As we enter the season of Lent, the 40 days and 6 Sundays before Easter that the church sets aside time for repentance, generosity to the poor, and prayer, we turn our hearts back to God. We considered this last Sunday as we looked at the temptations of Jesus and our core wounds that tempt us to meet our needs for power and control, affirmation and approval, and security outside of God. Mine is glaring me in the face right now. I want to be "okay" or "enough" in the world by performing to gain the approval and esteem of others. In my younger years, I tried to dazzle them with extraordinary feats and breathtaking performances, even if it killed me. To somehow prove to myself and others that I was worthy of love. But as you and I both know, this is a game that cannot be won. It is impossible to please everyone, nor should we try. Especially if we are doing something worth doing, creating beauty and meaning, fighting injustice and pioneering new paths, we can only expect critique, push back, and sabotage. We are mortal. We experience setbacks, illness, and loss. Not only that, but we stumble, we say the wrong thing or make the wrong decision. We fail. And it sucks. Yesterday, I felt my imperfection and my flawed humanity and it stung.
This is why I desperately needed the black ashen marks of the cross yesterday. Why I needed a visible sign on my forehead dispelling the myth that I am more than dust. I am limited, human, and fragile. I cannot save anyone. Nor can you. There is a certain kind of relief that comes in this knowledge. We can cease from striving, rest, let the heavy burden to make something of ourselves roll off our shoulders, inhale and exhale. And so I stared at the symbol of the man on the crucifix and knelt in my pew uttering sacred words of repentance. Jesus is the only one who saves, and even he was not a superhero but died a criminal's death. And so I ate of the body of Christ broken for me and drank from the cup, his blood poured out for me, and I died another death to my need to be spectacular.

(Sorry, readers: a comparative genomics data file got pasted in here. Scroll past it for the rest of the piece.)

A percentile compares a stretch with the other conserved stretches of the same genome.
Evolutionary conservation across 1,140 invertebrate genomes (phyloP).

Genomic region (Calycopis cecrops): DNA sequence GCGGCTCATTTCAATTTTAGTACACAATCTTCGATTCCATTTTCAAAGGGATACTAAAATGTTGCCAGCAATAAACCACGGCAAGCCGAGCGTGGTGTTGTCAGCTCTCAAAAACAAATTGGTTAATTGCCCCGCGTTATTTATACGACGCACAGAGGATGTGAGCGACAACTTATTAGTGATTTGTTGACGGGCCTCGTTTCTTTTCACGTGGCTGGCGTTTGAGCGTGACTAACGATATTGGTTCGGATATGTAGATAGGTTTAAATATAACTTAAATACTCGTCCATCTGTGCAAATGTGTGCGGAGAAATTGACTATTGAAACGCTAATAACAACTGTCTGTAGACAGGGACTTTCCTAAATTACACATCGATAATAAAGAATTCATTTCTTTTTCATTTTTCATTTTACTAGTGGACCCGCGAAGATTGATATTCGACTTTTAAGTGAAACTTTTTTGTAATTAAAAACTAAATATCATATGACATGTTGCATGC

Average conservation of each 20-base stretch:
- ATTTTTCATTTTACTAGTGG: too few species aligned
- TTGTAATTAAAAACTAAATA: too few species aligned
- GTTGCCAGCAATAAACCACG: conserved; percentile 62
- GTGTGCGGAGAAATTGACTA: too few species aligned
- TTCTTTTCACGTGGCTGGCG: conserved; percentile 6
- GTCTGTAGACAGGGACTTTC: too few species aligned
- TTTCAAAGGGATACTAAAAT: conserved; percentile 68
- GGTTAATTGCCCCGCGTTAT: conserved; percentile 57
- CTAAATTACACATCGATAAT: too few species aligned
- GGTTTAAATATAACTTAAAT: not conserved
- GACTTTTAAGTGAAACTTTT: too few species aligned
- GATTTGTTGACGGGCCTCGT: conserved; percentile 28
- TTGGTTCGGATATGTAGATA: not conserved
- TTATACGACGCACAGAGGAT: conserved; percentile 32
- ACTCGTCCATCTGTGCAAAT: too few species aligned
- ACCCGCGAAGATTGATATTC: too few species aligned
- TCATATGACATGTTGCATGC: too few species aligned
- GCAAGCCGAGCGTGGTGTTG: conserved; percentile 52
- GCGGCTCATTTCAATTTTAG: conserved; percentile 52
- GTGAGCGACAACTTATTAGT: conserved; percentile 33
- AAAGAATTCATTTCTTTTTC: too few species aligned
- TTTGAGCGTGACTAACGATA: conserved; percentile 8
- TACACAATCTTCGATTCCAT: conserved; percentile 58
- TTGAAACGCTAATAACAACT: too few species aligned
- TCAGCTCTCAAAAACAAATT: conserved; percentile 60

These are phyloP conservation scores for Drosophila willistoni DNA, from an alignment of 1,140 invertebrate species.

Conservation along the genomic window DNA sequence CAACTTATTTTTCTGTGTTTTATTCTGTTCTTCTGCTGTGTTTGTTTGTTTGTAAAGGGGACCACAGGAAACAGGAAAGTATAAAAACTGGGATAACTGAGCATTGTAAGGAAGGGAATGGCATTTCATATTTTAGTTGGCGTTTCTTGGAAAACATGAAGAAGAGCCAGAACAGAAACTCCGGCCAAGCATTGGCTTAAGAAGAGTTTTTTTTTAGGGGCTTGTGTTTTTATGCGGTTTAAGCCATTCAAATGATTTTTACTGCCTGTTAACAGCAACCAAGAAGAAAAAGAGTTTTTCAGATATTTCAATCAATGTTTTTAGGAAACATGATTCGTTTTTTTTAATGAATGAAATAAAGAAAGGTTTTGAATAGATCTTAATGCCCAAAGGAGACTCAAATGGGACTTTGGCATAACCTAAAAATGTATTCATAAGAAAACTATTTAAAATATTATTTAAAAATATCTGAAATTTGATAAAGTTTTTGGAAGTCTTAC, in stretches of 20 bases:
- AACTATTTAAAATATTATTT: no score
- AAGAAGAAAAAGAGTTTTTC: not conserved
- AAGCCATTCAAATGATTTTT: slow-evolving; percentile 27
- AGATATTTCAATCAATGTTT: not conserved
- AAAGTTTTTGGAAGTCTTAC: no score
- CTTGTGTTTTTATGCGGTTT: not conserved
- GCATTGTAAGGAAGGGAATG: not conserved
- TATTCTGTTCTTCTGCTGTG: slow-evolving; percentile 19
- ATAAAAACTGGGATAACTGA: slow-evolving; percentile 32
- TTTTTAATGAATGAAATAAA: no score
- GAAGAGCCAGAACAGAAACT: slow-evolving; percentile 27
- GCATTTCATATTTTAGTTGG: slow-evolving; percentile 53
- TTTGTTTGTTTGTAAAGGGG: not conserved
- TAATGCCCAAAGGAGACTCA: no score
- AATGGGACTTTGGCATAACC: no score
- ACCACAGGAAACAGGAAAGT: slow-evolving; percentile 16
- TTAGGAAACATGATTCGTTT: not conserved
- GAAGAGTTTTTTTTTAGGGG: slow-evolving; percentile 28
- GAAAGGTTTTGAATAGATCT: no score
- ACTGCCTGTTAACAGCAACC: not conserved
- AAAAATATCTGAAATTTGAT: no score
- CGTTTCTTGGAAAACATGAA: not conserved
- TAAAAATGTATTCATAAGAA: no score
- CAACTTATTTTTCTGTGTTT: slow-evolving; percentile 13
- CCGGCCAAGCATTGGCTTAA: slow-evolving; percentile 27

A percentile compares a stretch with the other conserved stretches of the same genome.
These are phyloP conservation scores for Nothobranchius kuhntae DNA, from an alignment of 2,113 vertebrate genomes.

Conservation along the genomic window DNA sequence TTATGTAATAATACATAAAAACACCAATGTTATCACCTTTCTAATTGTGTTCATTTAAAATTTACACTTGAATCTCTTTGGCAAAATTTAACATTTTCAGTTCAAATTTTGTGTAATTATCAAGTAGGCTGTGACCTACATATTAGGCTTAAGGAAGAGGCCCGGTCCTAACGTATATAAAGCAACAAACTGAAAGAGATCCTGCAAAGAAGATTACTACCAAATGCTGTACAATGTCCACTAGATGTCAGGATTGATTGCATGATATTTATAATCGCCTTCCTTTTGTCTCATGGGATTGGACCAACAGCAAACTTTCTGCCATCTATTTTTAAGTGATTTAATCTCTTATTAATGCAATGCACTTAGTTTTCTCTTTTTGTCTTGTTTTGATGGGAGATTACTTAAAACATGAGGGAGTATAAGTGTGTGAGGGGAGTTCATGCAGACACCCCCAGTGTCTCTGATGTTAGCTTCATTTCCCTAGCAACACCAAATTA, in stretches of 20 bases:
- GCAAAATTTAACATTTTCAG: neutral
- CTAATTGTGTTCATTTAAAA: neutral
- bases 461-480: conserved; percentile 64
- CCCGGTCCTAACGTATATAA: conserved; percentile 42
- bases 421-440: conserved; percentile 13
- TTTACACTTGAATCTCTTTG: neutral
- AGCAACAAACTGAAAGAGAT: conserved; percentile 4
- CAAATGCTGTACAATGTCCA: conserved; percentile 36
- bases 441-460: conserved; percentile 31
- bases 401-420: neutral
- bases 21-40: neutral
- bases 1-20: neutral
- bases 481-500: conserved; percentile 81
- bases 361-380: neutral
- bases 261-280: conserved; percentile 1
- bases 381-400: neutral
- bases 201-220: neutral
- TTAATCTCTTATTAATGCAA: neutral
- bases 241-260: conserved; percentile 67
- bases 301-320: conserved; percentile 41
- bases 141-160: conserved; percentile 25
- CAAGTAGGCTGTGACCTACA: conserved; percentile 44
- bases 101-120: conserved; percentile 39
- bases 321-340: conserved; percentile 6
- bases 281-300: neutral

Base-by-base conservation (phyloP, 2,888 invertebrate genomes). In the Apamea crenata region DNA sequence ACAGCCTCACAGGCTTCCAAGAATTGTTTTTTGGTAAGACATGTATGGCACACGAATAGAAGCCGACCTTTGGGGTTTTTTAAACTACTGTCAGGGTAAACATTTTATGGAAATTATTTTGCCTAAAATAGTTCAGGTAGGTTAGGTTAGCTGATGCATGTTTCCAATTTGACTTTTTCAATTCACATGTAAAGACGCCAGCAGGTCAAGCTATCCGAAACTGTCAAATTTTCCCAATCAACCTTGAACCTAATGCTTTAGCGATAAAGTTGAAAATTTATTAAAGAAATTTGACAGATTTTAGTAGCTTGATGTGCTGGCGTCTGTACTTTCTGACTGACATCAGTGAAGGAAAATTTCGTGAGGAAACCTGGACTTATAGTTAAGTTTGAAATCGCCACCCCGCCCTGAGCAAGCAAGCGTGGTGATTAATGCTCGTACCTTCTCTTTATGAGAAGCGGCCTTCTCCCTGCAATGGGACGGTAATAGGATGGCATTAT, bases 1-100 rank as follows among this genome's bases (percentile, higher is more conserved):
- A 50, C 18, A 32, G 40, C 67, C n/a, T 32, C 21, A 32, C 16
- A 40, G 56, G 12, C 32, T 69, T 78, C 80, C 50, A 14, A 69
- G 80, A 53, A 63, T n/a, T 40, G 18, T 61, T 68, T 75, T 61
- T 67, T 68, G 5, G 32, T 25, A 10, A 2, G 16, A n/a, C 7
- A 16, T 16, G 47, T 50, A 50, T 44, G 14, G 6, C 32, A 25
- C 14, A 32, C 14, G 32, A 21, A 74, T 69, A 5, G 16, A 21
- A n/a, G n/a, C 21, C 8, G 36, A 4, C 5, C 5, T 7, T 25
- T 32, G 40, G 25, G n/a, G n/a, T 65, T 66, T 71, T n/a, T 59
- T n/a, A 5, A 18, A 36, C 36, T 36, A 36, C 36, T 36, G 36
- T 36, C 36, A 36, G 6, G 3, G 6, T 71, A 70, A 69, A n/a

The paradox came as I added my Valentine's celebrations to my ashes. Yes, I couldn't resist. I hung a heart banner with the words BELIEVE IN LOVE, baked some chocolate chip cookies, and gave little chocolates and handwritten notes to my loved ones. And while the origins of St. Valentine's Day are vague and co-opted at best, on this day I choose to celebrate love. Not the romantic love that makes us miserable and excludes most of us, but the true agape love that makes the world go round and includes absolutely everyone. And I found that along with my need for ashes, I needed this too. To know that I am loved, deeply and profoundly. Just as I am. Flawed and insecure, smudged with sacred cinders, I am beloved. I needed to open up my home as I do every Wednesday night to be with the beloved community, to laugh, to eat, to share conversation and life, to remind others that they are beloved too. This is the invitation. To enter into the baptismal waters, where we lay down all our striving, our stinging insecurity and our need for approval only to be raised up out of the waters. And to be filled with the Spirit of Love and to hear the words of the Father. You are my beloved, my daughters and my sons, in whom I am well pleased. This. This is all I need to hear. All I need to know. I am dust and yet the Spirit of God has breathed her very breath into this dust, creating me in the image of the divine to be a beloved child and to be a part of love's healing and redemptive work in the world. This is the paradox. I am but dust and yet I am loved.
by Jessica Ketola